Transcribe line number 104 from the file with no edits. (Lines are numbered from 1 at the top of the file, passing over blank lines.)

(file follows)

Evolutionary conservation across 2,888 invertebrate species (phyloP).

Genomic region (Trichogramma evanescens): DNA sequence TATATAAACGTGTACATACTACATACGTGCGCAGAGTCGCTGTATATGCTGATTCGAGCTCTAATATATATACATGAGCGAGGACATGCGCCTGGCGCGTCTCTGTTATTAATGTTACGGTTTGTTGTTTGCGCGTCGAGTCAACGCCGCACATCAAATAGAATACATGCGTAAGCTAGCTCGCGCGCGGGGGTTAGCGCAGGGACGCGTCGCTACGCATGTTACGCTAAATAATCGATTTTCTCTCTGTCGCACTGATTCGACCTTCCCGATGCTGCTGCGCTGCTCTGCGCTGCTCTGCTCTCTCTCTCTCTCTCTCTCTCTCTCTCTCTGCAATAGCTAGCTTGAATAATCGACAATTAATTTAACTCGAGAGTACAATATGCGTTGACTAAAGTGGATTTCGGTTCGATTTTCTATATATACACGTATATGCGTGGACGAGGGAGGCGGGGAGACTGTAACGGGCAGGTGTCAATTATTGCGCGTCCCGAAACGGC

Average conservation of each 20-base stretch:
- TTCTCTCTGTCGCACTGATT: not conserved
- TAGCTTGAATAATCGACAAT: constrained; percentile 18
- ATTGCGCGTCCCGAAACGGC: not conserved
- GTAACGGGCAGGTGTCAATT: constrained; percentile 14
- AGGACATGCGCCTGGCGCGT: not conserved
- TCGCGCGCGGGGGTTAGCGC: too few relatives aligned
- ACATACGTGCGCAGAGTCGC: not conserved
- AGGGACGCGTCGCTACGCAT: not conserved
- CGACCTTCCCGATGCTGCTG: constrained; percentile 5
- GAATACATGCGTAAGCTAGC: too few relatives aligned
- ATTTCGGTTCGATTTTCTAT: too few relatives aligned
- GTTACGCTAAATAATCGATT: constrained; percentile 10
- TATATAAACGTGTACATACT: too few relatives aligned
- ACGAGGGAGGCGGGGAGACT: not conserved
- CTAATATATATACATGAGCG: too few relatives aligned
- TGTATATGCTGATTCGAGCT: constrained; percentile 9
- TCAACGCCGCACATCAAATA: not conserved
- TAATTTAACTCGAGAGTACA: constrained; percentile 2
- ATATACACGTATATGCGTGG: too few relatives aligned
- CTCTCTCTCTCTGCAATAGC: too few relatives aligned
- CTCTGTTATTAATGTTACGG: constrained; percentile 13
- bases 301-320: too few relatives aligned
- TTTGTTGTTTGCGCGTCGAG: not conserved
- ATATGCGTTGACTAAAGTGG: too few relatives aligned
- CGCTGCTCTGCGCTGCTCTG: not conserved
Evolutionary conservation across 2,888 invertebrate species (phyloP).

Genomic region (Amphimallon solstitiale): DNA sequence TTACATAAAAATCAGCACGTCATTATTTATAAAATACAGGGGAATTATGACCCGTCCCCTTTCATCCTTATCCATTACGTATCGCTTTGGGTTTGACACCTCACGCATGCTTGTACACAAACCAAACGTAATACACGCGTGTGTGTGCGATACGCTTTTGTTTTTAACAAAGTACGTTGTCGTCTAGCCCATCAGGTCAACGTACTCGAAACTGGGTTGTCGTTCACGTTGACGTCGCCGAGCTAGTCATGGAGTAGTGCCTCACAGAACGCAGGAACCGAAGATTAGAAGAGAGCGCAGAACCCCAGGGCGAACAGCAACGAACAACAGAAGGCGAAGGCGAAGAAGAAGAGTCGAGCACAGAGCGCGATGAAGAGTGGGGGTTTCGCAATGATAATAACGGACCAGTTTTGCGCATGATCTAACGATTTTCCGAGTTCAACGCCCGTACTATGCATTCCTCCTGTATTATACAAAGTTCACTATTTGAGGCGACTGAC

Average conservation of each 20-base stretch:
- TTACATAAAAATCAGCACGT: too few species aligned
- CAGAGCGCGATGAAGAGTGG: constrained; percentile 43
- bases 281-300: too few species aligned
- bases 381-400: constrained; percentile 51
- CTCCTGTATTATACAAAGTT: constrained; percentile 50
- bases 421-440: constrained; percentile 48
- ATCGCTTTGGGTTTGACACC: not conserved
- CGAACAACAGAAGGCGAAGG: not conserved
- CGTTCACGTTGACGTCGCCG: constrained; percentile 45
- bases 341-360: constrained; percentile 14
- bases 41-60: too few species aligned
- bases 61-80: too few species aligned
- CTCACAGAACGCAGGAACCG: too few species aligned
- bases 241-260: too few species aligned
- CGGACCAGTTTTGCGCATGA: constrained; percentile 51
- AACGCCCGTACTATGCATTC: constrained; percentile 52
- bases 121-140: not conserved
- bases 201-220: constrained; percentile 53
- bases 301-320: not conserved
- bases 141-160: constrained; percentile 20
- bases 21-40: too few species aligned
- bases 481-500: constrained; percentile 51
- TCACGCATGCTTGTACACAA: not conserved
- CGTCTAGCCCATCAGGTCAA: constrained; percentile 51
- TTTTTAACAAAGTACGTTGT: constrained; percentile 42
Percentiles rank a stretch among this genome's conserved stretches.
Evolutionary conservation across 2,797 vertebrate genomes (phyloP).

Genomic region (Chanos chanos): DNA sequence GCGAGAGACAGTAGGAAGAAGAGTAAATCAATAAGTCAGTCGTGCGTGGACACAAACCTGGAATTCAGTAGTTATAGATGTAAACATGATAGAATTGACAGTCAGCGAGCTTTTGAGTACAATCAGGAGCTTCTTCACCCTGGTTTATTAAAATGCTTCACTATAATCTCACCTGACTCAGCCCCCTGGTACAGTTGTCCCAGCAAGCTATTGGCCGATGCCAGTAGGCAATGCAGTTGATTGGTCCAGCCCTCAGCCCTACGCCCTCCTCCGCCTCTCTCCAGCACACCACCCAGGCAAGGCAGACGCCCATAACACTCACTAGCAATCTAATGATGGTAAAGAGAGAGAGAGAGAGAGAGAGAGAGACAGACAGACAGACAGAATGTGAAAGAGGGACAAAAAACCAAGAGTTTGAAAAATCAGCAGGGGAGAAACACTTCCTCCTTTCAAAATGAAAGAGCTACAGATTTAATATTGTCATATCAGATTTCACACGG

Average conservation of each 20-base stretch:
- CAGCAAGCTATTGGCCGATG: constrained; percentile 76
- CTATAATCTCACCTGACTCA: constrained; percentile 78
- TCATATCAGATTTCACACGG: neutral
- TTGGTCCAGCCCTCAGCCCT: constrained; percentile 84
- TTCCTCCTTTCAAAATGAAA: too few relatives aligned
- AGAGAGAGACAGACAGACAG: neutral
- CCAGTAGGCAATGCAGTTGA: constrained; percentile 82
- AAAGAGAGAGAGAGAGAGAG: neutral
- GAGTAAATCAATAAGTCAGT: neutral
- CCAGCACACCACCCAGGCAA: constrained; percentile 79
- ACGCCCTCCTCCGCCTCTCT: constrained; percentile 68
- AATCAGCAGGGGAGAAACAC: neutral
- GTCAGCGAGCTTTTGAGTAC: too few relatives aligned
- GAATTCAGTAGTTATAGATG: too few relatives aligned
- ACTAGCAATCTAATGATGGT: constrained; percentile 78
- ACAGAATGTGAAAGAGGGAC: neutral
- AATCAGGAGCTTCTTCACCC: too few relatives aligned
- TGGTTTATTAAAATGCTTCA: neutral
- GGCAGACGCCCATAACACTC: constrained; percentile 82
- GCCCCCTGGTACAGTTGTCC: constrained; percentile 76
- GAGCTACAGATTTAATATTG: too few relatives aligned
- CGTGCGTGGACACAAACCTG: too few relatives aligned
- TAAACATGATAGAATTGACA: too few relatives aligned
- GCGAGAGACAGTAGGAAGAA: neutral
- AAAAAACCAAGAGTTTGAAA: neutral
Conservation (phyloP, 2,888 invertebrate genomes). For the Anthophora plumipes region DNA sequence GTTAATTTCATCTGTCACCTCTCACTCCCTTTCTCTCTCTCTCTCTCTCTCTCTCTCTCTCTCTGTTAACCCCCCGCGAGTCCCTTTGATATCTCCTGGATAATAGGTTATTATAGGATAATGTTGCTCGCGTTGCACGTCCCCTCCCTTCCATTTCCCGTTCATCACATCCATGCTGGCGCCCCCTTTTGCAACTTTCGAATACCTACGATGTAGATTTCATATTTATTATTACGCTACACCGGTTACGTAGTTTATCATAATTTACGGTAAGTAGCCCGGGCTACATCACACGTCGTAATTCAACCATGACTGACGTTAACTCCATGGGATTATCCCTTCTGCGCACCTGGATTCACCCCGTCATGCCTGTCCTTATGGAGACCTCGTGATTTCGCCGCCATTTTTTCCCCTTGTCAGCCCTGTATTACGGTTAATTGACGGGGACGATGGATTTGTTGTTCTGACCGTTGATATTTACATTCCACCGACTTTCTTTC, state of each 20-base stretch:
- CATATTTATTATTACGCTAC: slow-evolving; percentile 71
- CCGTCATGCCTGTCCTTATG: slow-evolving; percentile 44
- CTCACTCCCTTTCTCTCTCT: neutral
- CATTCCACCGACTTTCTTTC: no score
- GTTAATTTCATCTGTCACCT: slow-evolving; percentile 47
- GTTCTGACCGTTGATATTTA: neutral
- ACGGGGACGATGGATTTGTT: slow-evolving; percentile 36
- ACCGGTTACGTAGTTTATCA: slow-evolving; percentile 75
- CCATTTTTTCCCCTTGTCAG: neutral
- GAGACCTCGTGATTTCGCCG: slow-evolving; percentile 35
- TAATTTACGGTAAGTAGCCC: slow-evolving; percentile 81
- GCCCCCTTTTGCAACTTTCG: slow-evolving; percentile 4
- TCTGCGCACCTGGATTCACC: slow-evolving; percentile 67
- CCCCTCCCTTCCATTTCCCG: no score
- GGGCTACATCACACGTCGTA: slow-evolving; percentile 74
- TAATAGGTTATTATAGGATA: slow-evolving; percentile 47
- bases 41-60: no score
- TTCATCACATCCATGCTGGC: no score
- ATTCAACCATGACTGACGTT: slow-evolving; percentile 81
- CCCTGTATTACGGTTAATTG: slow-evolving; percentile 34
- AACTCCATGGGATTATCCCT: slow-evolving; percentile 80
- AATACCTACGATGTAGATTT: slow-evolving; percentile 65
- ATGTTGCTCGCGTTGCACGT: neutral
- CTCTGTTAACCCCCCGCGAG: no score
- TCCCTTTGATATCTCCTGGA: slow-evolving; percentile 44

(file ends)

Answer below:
- TTCATCACATCCATGCTGGC: no score